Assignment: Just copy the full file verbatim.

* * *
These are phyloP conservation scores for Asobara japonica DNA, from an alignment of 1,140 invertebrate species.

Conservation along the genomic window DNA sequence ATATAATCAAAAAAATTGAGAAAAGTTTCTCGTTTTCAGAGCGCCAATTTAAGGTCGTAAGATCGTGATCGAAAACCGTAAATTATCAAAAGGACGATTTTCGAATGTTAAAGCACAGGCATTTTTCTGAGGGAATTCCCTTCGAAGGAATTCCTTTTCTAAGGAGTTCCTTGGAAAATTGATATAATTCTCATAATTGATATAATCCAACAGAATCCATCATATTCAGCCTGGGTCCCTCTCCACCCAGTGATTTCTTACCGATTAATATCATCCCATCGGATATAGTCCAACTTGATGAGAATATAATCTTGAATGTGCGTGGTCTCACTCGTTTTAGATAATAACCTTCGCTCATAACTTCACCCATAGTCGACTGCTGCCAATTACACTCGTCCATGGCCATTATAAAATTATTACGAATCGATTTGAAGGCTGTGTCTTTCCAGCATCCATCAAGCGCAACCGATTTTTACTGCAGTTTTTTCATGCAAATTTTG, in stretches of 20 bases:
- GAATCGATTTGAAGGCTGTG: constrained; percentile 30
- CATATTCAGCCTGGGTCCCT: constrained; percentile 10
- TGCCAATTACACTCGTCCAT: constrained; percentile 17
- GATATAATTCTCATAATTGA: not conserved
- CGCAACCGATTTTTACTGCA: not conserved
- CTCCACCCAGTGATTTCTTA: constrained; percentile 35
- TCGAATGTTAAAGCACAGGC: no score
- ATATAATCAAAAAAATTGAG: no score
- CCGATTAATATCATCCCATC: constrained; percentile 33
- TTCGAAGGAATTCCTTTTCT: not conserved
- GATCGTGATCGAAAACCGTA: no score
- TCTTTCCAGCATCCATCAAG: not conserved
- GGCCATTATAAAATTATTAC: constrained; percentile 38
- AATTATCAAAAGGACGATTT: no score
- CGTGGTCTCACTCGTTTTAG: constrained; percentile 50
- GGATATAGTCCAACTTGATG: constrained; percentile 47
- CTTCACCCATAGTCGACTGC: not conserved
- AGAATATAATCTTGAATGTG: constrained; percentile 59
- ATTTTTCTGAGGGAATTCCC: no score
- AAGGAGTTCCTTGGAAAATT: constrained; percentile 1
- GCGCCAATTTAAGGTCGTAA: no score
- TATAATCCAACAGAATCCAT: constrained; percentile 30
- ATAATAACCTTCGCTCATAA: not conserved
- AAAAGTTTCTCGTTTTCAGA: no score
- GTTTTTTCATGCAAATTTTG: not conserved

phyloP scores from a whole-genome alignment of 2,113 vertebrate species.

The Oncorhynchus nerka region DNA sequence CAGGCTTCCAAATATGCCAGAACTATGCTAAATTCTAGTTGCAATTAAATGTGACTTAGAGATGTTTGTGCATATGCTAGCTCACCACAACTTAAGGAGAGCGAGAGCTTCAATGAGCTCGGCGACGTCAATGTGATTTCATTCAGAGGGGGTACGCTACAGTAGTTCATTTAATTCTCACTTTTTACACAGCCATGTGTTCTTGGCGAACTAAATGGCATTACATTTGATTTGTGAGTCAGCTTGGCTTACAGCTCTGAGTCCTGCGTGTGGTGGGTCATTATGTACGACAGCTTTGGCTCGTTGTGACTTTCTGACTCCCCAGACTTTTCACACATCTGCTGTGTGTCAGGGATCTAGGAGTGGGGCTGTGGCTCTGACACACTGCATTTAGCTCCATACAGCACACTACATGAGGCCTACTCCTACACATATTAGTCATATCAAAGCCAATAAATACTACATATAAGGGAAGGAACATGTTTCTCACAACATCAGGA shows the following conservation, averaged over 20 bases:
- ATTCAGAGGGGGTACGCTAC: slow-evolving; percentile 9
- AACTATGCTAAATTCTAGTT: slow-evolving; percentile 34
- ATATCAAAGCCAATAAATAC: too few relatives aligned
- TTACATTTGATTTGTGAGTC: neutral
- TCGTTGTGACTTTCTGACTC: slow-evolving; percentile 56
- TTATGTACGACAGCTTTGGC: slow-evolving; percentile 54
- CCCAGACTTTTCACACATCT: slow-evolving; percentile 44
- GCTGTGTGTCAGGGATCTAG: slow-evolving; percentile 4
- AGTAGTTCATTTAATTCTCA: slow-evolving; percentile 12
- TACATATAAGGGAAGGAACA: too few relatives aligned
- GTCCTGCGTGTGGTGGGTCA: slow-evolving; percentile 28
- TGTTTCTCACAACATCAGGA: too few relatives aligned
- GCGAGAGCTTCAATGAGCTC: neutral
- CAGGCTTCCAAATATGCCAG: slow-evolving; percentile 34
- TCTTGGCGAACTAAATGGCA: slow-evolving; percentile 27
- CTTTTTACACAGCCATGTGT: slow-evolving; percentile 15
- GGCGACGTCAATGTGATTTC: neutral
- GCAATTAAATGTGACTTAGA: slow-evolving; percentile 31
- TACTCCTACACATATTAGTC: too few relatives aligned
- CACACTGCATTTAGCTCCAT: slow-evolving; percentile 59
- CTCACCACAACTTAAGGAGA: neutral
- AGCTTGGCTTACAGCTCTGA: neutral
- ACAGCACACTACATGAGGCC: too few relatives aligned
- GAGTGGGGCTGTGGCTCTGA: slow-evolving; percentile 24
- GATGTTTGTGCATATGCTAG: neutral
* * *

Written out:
These are phyloP conservation scores for Asobara japonica DNA, from an alignment of 1,140 invertebrate species.

Conservation along the genomic window DNA sequence ATATAATCAAAAAAATTGAGAAAAGTTTCTCGTTTTCAGAGCGCCAATTTAAGGTCGTAAGATCGTGATCGAAAACCGTAAATTATCAAAAGGACGATTTTCGAATGTTAAAGCACAGGCATTTTTCTGAGGGAATTCCCTTCGAAGGAATTCCTTTTCTAAGGAGTTCCTTGGAAAATTGATATAATTCTCATAATTGATATAATCCAACAGAATCCATCATATTCAGCCTGGGTCCCTCTCCACCCAGTGATTTCTTACCGATTAATATCATCCCATCGGATATAGTCCAACTTGATGAGAATATAATCTTGAATGTGCGTGGTCTCACTCGTTTTAGATAATAACCTTCGCTCATAACTTCACCCATAGTCGACTGCTGCCAATTACACTCGTCCATGGCCATTATAAAATTATTACGAATCGATTTGAAGGCTGTGTCTTTCCAGCATCCATCAAGCGCAACCGATTTTTACTGCAGTTTTTTCATGCAAATTTTG, in stretches of 20 bases:
- GAATCGATTTGAAGGCTGTG: constrained; percentile 30
- CATATTCAGCCTGGGTCCCT: constrained; percentile 10
- TGCCAATTACACTCGTCCAT: constrained; percentile 17
- GATATAATTCTCATAATTGA: not conserved
- CGCAACCGATTTTTACTGCA: not conserved
- CTCCACCCAGTGATTTCTTA: constrained; percentile 35
- TCGAATGTTAAAGCACAGGC: no score
- ATATAATCAAAAAAATTGAG: no score
- CCGATTAATATCATCCCATC: constrained; percentile 33
- TTCGAAGGAATTCCTTTTCT: not conserved
- GATCGTGATCGAAAACCGTA: no score
- TCTTTCCAGCATCCATCAAG: not conserved
- GGCCATTATAAAATTATTAC: constrained; percentile 38
- AATTATCAAAAGGACGATTT: no score
- CGTGGTCTCACTCGTTTTAG: constrained; percentile 50
- GGATATAGTCCAACTTGATG: constrained; percentile 47
- CTTCACCCATAGTCGACTGC: not conserved
- AGAATATAATCTTGAATGTG: constrained; percentile 59
- ATTTTTCTGAGGGAATTCCC: no score
- AAGGAGTTCCTTGGAAAATT: constrained; percentile 1
- GCGCCAATTTAAGGTCGTAA: no score
- TATAATCCAACAGAATCCAT: constrained; percentile 30
- ATAATAACCTTCGCTCATAA: not conserved
- AAAAGTTTCTCGTTTTCAGA: no score
- GTTTTTTCATGCAAATTTTG: not conserved

phyloP scores from a whole-genome alignment of 2,113 vertebrate species.

The Oncorhynchus nerka region DNA sequence CAGGCTTCCAAATATGCCAGAACTATGCTAAATTCTAGTTGCAATTAAATGTGACTTAGAGATGTTTGTGCATATGCTAGCTCACCACAACTTAAGGAGAGCGAGAGCTTCAATGAGCTCGGCGACGTCAATGTGATTTCATTCAGAGGGGGTACGCTACAGTAGTTCATTTAATTCTCACTTTTTACACAGCCATGTGTTCTTGGCGAACTAAATGGCATTACATTTGATTTGTGAGTCAGCTTGGCTTACAGCTCTGAGTCCTGCGTGTGGTGGGTCATTATGTACGACAGCTTTGGCTCGTTGTGACTTTCTGACTCCCCAGACTTTTCACACATCTGCTGTGTGTCAGGGATCTAGGAGTGGGGCTGTGGCTCTGACACACTGCATTTAGCTCCATACAGCACACTACATGAGGCCTACTCCTACACATATTAGTCATATCAAAGCCAATAAATACTACATATAAGGGAAGGAACATGTTTCTCACAACATCAGGA shows the following conservation, averaged over 20 bases:
- ATTCAGAGGGGGTACGCTAC: slow-evolving; percentile 9
- AACTATGCTAAATTCTAGTT: slow-evolving; percentile 34
- ATATCAAAGCCAATAAATAC: too few relatives aligned
- TTACATTTGATTTGTGAGTC: neutral
- TCGTTGTGACTTTCTGACTC: slow-evolving; percentile 56
- TTATGTACGACAGCTTTGGC: slow-evolving; percentile 54
- CCCAGACTTTTCACACATCT: slow-evolving; percentile 44
- GCTGTGTGTCAGGGATCTAG: slow-evolving; percentile 4
- AGTAGTTCATTTAATTCTCA: slow-evolving; percentile 12
- TACATATAAGGGAAGGAACA: too few relatives aligned
- GTCCTGCGTGTGGTGGGTCA: slow-evolving; percentile 28
- TGTTTCTCACAACATCAGGA: too few relatives aligned
- GCGAGAGCTTCAATGAGCTC: neutral
- CAGGCTTCCAAATATGCCAG: slow-evolving; percentile 34
- TCTTGGCGAACTAAATGGCA: slow-evolving; percentile 27
- CTTTTTACACAGCCATGTGT: slow-evolving; percentile 15
- GGCGACGTCAATGTGATTTC: neutral
- GCAATTAAATGTGACTTAGA: slow-evolving; percentile 31
- TACTCCTACACATATTAGTC: too few relatives aligned
- CACACTGCATTTAGCTCCAT: slow-evolving; percentile 59
- CTCACCACAACTTAAGGAGA: neutral
- AGCTTGGCTTACAGCTCTGA: neutral
- ACAGCACACTACATGAGGCC: too few relatives aligned
- GAGTGGGGCTGTGGCTCTGA: slow-evolving; percentile 24
- GATGTTTGTGCATATGCTAG: neutral